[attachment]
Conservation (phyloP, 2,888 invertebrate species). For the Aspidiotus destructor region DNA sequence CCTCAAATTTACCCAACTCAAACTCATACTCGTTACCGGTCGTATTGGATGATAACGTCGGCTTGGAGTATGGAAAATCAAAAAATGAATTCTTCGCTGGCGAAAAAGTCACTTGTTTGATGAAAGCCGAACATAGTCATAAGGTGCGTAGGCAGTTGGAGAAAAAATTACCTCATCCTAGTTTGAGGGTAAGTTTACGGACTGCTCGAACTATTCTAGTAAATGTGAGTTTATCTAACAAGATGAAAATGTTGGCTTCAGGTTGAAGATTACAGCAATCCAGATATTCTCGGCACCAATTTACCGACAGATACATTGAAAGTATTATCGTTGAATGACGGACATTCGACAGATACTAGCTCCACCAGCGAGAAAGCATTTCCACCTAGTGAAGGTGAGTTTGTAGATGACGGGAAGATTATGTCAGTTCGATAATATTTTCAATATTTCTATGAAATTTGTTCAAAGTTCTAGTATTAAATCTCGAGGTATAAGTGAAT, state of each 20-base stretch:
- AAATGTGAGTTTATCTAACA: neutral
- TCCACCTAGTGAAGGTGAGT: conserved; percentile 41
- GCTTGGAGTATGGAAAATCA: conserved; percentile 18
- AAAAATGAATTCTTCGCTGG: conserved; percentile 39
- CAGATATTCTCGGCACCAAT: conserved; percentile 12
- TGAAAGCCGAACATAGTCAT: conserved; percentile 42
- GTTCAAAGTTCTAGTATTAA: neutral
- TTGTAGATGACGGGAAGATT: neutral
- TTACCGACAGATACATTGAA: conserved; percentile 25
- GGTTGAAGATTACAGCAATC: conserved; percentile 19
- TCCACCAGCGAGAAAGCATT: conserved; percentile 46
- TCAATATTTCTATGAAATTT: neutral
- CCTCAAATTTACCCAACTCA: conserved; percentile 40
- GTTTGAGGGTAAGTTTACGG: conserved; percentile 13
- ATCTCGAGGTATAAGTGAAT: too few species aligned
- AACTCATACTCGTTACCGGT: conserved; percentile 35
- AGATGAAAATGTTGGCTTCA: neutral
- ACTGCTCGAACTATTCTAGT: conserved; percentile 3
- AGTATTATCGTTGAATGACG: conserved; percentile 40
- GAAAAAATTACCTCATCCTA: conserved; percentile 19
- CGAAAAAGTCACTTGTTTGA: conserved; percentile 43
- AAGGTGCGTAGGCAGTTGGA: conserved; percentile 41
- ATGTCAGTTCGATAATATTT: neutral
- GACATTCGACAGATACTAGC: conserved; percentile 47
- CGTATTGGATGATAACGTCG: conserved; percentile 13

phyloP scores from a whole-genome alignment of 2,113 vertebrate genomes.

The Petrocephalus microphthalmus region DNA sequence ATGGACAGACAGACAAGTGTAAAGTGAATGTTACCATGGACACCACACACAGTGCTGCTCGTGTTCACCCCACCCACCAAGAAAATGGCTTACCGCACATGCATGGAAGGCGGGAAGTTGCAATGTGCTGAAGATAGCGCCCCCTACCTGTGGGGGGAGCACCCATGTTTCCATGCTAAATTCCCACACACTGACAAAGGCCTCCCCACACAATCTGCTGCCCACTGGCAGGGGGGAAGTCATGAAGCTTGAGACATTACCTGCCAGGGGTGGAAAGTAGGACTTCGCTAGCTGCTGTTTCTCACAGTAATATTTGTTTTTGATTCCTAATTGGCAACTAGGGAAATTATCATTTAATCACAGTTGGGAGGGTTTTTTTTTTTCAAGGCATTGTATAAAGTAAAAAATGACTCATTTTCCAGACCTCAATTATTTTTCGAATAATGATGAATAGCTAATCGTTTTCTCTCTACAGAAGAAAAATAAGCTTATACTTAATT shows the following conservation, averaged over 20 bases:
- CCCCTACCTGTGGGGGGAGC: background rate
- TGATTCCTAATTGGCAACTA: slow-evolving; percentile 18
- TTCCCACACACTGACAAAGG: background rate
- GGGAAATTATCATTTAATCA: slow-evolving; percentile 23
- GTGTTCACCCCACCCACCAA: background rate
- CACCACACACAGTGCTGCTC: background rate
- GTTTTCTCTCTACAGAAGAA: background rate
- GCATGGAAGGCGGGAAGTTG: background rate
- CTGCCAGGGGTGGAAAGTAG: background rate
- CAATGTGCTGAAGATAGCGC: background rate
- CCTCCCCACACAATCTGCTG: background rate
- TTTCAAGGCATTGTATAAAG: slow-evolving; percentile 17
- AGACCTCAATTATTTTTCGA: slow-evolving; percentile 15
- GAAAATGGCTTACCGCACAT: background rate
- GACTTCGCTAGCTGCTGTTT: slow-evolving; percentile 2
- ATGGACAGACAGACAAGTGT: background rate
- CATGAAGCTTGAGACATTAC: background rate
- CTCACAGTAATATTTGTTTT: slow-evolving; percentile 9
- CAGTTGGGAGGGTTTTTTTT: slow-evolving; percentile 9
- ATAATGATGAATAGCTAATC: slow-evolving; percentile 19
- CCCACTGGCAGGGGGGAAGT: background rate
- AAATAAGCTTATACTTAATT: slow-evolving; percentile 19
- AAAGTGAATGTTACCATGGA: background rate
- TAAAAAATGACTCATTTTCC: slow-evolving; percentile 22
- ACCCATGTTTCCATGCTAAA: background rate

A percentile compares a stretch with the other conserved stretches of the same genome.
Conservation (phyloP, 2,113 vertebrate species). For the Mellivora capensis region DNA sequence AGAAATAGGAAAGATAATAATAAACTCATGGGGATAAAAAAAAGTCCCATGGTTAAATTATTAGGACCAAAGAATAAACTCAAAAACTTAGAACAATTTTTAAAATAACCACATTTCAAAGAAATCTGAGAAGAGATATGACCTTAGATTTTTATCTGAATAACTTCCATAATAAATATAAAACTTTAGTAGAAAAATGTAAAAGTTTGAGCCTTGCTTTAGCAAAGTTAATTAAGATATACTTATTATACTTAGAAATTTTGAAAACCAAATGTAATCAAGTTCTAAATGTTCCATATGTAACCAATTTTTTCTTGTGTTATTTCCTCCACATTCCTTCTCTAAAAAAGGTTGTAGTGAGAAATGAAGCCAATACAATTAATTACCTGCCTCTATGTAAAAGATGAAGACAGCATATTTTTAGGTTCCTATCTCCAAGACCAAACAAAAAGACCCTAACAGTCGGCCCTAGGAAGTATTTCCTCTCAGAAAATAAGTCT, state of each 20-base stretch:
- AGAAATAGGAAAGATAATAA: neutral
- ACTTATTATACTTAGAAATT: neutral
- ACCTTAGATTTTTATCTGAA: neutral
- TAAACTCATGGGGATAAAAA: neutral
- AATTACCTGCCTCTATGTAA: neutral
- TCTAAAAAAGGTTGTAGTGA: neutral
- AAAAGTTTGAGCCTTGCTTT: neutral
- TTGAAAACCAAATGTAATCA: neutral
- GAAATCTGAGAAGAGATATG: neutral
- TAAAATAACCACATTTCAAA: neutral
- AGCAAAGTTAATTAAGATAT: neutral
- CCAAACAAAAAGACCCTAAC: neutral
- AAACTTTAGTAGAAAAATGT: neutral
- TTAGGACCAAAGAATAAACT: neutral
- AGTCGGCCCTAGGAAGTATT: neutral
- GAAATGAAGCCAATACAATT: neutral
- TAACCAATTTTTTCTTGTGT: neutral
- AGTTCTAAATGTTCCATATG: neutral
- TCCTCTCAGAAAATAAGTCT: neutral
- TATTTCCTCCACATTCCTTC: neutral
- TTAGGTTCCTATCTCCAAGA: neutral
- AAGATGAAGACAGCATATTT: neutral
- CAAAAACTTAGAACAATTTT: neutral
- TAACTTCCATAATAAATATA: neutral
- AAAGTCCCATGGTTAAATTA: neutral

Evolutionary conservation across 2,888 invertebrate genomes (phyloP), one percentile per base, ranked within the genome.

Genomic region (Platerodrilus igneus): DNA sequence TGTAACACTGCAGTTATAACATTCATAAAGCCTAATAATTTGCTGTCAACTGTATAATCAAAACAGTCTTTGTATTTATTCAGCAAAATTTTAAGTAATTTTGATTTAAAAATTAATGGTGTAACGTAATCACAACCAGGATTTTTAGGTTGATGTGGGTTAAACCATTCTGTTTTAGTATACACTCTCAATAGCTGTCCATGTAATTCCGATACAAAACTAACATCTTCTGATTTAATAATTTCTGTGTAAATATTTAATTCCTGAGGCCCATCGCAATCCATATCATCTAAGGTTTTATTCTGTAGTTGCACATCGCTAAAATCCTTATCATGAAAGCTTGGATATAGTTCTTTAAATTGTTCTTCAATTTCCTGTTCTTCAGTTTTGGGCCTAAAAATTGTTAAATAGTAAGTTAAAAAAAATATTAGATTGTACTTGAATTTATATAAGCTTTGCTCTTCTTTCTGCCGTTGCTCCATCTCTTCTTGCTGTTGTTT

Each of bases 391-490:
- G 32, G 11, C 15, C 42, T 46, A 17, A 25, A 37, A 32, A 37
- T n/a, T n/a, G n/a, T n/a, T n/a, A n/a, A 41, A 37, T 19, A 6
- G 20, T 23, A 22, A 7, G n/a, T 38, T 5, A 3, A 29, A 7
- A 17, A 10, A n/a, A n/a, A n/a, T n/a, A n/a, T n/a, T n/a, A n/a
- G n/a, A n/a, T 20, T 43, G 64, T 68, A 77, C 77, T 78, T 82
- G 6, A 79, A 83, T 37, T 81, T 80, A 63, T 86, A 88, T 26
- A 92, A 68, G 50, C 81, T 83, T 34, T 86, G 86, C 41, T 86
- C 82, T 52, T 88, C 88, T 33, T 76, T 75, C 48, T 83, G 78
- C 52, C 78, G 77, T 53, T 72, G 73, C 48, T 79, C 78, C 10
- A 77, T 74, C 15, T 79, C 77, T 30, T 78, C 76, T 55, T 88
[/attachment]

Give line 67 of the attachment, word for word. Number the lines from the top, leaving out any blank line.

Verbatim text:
- CCAAACAAAAAGACCCTAAC: neutral